Anyway, I get home. As you can imagine as someone suffering from anxiety with depression the realisation that literally hours upon hours of work has been a waste of time sets me back a lot. I phone a Universal Credit helpline. A very helpful lady named Nicola listens to my situation and decides that I am right. When I first phoned the ESA helpline they advised me that I was in a universal credit area and would need to deal with them. Universal Credit then, not listen or perhaps understanding my specific claim for statutory sick pay advised me to begin filling out a universal credit claim online. But what should have happened, what could have stopped this whole debacle. I should have been informed that I am actually eligible for a ‘New Style’ ESA claim. These are for people in Universal Credit areas whose claims where previously covered by ESA but not by the replacement service of Unversal Credit. Nicola speaks to my case manager, Shahzeb (I have a case manager?? It would have been good to know that) who will look into it.
Shahzeb and me enter into dialogue on my Universal Credit claim page via the journal. Its like a messenger service for my claim. There are 73 entries in this journal, most with tasks me and Emma had to complete. But my journey with the journal is coming to an end…hallelujah. Now Shahzeb emails me 4 forms. 2 of which I have to fill out. 2 of which are the proofs of ID I need to bring along to my ‘new style’ ESA meeting at the job centre.
That is right one more meeting. I fill in a 8 page 53 question form that is so poorly formatted the text of the questions and the tick boxes don’t align. Questions repeat themselves. It’s like a Kafkaesque puzzle to decipher what they are actually asking at points. I look out every form of ID I can find, and I wait for my meeting. This time it better work.
So along me and Dad go. Affable William is waiting. Here we go again. He takes my forms. He looks confused. He laughs at his confusion. Not realising his body signals make me fill with dread each time. What has gone wrong now? He photocopies some documents. That is it all complete. I’ve not even been asked a question. I could have emailed these forms and bypassed the meeting. The process has taken so long, that I am now back at work, So I’m taking time off for this meeting.
Ahh well. Hopefully that’s it sorted.
One week later, I check my Universal Credit page and see my claim is closed and I can no longer ask questions etc without starting a new claim. But no one has told me when my payment might be due. My sick period is over, but I have no sick pay (which I remind you I pay my national ‘insurance’ for this very reason). I decide it might be best to phone and find out what is happening.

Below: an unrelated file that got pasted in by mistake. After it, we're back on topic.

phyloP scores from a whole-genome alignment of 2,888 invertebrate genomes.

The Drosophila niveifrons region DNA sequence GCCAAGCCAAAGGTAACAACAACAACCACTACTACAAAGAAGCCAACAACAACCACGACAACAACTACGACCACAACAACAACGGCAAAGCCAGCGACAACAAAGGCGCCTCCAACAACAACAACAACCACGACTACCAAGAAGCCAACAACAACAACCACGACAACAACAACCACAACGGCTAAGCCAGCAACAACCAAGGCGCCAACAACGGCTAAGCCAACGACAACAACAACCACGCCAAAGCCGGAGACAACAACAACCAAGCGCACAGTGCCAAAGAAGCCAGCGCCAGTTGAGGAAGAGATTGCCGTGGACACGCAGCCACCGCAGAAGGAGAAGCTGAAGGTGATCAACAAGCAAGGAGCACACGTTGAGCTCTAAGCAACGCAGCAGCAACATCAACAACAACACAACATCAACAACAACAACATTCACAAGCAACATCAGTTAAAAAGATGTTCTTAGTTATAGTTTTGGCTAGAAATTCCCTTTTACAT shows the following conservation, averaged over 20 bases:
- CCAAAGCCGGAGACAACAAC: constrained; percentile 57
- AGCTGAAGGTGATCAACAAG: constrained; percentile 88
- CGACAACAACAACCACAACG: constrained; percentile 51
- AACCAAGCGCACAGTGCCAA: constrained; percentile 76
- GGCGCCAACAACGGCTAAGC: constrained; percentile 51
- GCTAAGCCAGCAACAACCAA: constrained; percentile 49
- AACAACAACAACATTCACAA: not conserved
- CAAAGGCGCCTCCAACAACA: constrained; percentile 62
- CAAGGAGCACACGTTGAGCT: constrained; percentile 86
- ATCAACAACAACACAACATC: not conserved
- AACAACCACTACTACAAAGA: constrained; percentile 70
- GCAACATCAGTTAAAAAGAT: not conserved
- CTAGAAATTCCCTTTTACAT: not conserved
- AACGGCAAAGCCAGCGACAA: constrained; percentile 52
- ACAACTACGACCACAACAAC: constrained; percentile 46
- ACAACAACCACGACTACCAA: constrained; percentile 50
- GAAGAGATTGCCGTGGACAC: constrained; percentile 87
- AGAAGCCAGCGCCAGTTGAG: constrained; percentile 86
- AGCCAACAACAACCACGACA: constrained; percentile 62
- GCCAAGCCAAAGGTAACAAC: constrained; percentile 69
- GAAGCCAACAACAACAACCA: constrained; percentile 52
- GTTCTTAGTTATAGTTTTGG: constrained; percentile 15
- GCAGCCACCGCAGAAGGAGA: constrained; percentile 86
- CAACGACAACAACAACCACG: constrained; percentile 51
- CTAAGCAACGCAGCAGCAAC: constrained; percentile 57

That was this morning. So today I have listened to hold music over my phone for about 50 mins, a culmination of 4 phone calls. You see I looked on the Gov.uk page on ‘new style’ ESA, it advises me to phone Universal Credit. They apologise, website must be wrong. My claim is closed. I need to phone the ESA helpline. ESA say they have no record of me and that there is two ESA’s. There are part and full ESA’s and I’ve been put through to the wrong one, they will transfer me. Beep Beep and I’m back in the Universal Credit helpline. I speak to them. I am mildly frustrated. They explain that they can’t help the only thing Universal Credit does for ESA is send out the applications and arrange the appointments. I am given a whole new number. A different number to call. I call it. It transfers me to the ESA helpline I have already been on. They have no record of me, perhaps they can transfer me through to Universal Credit who can help. MY DEAR GOD. I sigh and say, ‘its fine.’ Im worried now that all of this will be for absolutely nothing and I will find out I should have applied for a ‘new style part 2 universal support claim’ or something.
I am so lucky to have a loving family support me. My health has not been great. I can’t imagine how people suffering depression can go through this system without support. I can’t imagine how people with more sever or longer-term conditions can survive this. It is a test of resilience that I am so close to failing. It’s genuinely painful. It makes you feel small, it makes you feel like you are begging for something, as a citizen you are entitled too. I am exhausted by this process and it is now affecting my mental health and my work. It’s inhibiting my step back to work not aiding it.
I’ve emailed Shahzeb, I’m praying he might be able to answer me with something more than ‘your universal credit claim is closed.’